United Steelworkers Local 6787 President Pete Trinidad, who represents 3,000 steelworkers in Northwest Indiana, explains why trade action remains so critical.
The Burns Harbor steel mill, located on Lake Michigan in Northwest Indiana, is considered an essential cog of United States steelmaking facilities. The fully integrated mill, which sits 50 miles southeast of Chicago, manufactures a variety of steel products which serve the automotive, appliance, construction and pipe and tube markets.
Now owned by Cleveland Cliffs, the plant has two blast furnaces and can produce 5 million tons of raw steel annually, the majority of which serves the United States automotive industry.
But just a few years ago, it was all at risk.
The American steel industry was suffering badly with plant closings and employee layoffs because U.S. steelmakers were dealing with an onslaught of dumped steel from foreign countries like China that heavily subsidized their steelmaking industries with government revenue and inexpensive labor.
But Section 232 tariffs put into place in 2018 leveled the playing field for American steelworkers and companies. There’s been a significant rebound, with idled mills reopening and the increased hiring of 3,200 additional steelworkers.
Pete Trinidad Sr. is the president of United Steelworkers Local 6787, which represents more than 3,000 steelworkers at Burns Harbor. He is aware of the importance of being an anchor of American steel mills and what the abundance of work means to his membership.
“We had some layoffs when Covid hit but everybody is back and running strong,” Trinidad said. “This time last year we were laying off, this year we’ve already hired about 125 new people. The big 800 pound gorilla in the steel manufacturing room is China.”
It is the Section 232 tariffs that have served to tame that gorilla and Trinidad says they are essential to the health of the U.S. steel industry.
“Probably the biggest benefit from the 232 tariffs is the reduction of foreign imports, and that was huge for us,” Trinidad said. “It went from 30 to 35 percent down to around 20 percent and that was big because it gave us a little bit of breathing room.
“We just can’t get rid of the 232s. There has to be some kind of protection. We tried the countervailing duties. And now we tried tariffs. What you hear a lot now is the quota system. Quotas where these different companies can only do so much and provide only so many tons of steel into the United States market.
“I like what the president said that his cabinet will have the flexibility to give exemptions that will be very restrictive going forward during this infrastructure thing. It was great news.”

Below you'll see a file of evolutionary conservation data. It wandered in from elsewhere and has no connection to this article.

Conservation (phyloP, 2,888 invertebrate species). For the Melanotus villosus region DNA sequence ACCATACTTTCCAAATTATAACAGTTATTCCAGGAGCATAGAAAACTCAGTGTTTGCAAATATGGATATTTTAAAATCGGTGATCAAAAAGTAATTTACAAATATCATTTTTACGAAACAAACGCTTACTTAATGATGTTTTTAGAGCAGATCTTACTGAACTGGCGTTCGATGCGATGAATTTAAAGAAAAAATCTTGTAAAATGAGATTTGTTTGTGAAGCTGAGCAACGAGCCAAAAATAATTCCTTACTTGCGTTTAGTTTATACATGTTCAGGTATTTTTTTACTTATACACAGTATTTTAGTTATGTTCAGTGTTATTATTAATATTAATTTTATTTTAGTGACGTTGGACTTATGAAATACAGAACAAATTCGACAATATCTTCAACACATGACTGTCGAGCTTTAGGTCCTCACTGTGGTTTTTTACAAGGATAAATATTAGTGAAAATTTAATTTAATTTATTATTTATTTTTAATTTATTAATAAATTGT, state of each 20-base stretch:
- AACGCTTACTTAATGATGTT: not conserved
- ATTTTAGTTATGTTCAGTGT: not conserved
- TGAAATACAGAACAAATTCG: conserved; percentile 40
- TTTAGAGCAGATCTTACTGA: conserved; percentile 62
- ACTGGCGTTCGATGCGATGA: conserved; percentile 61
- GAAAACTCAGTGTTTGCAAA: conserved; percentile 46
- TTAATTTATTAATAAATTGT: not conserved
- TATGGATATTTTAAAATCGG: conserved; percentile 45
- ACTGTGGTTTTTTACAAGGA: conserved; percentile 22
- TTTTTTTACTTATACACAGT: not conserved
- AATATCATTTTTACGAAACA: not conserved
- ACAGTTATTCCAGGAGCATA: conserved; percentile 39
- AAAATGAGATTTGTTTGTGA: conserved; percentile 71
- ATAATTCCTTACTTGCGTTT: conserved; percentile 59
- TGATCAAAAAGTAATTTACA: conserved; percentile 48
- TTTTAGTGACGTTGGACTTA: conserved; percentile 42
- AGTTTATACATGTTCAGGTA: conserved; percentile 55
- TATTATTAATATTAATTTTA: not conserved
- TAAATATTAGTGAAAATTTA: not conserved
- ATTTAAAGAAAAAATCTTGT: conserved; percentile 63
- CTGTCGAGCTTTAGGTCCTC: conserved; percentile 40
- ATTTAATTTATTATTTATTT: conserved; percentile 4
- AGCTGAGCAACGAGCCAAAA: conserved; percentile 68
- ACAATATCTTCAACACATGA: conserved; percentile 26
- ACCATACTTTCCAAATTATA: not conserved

Trinidad, who began working at Burns Harbor as a millwright 27 years ago, is a strong supporter of the 232 tariffs. But he hopes and believes even more can be done to strengthen the U.S. steel industry.
“Even the 232s, there were all kinds of exemptions that were made for that,” he said. “There are countries that are exempt. And then you’ve got China and these other countries that find these open back doors and move and jockey around. They are buying, trading and flopping and the steel never leaves the boat even though it has been sold three times and the next thing you know it is from Turkey, Vietnam or Japan. And it’s coming into our ports. We have to be careful.
“Lifting the 232 tariffs would be devastating because foreign imports will just crash back in. We need to make steel in America at about 80 to 90 percent because if we need to make battleships or tanks, we can just switch over and be able to do that.
“If we are shut down and relying on foreign steel and we go to war with China or Russia, do you think they are going to continue to give us steel?” said the Marine veteran. “We need to be reliable. Thank God the auto industry was able to switch over and make ventilators in a time of need like we just had.”
If Trinidad had one message for President Biden it would be that he is on the right track by keeping the Section 232 tariffs in place.
“The 232s are doing their job but we even need something more permanent,” Trinidad said. “Some type of quota system. We can make the best steel all day long. We are ready to go so let’s do it. We need to band together.
“We can’t do away with the 232 tariffs without having something as good or better in place to protect our markets. We’ve already experienced the race to the bottom, and we don’t want to get into that race again.
“Nobody in the world can compete with our steelmaking capabilities.”